I had an epic ride today. Not because it was long, or particularly tough but because I braved unknown territory on my own. I was let down by some friends for a ride and was faced with a dilemma. ‘Run and road ride or mountain bike all on my tod?’ Well I braved the latter and left before dawn this morning for an unknown area of the Mendips - map in hand.
The ride started brilliantly and the slippery climb to the top left me warm and toasty in my rather optimistic baselayer-and-jersey get up. The views from the top were sensational, with clear wintry skies reaching toBristol to the North and over to Somerset to the South. I felt brave and free.
Taking another look at the map I decided to head to Cheddar, where I knew there were some really interesting and tricky trails: Unchartered territory (by me, anyway). I boldly pedalled onwards, unphased by the over-inquisitive herd of brutish looking cows and confidently bounding over rocks and battling against the whipping wind.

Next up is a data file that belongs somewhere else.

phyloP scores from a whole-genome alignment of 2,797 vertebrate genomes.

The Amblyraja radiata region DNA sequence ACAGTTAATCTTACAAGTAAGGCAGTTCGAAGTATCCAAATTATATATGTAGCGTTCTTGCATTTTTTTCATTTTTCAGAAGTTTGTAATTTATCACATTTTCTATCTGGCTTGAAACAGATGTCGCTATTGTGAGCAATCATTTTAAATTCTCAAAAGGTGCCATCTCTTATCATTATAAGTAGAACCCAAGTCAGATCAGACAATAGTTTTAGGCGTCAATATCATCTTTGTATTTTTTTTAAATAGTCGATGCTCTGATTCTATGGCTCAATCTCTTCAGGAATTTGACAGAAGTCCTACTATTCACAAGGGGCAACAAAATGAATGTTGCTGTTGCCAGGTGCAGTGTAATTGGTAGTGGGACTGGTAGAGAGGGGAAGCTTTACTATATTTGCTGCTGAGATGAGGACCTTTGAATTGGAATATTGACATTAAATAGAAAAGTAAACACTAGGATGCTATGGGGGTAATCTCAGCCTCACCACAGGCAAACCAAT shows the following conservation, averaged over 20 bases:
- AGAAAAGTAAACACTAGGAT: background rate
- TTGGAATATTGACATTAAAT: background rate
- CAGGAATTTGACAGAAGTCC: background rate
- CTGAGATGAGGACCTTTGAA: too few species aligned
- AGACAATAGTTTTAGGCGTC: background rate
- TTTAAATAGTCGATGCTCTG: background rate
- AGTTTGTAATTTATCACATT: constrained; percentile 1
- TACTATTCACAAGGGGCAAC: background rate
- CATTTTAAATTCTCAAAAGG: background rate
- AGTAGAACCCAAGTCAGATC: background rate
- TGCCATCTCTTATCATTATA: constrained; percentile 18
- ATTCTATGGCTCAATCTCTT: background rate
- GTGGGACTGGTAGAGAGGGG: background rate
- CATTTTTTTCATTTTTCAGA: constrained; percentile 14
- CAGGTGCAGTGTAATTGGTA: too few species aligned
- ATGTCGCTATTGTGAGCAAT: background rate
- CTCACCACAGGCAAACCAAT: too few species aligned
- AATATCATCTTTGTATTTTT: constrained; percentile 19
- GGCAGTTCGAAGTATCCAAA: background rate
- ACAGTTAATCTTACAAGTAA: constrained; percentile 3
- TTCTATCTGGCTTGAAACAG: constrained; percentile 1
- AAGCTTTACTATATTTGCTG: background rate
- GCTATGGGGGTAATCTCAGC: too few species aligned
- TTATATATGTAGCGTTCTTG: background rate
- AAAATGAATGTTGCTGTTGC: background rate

The trouble started when I came across a style. ‘A style?’, thought I. ‘What funny things they have on bridleways in Somerset’. You know what’s coming. Not only was it a footpath I was on – and apparently had been for some time – but it was path in the centre of a network of footpaths which got rockier, slippery-er and more wheel-adverse as they drew nearer the gorge. I was trapped. Every few minutes of riding I had to carry my bike over a gate or style, looking around warily for grumpy walkers. I tried to descend some steps only to be thrown into the nearest gorse bush (to the amusement of the holidaying Exmoor ponies). I was sick to the rear mech with kissing gates and footpath signs by the time I scrabbled down a fit-only-for-goats path onto the main road. Thank god. Serious sense of humour loss. Bloody map. Call myself an adventure racer?
So with tremendous navigational care I found my way back on top of the Mendips and had some safer open-moor efforts up and down the hills. I eventually stumbled back to my car after nearly four hours, frozen solid, still with the remnants of irritation niggling me but with a sense of achievement at having done it on my own. Windswept and tired I went home for lunch and to plan my next solo-adventure.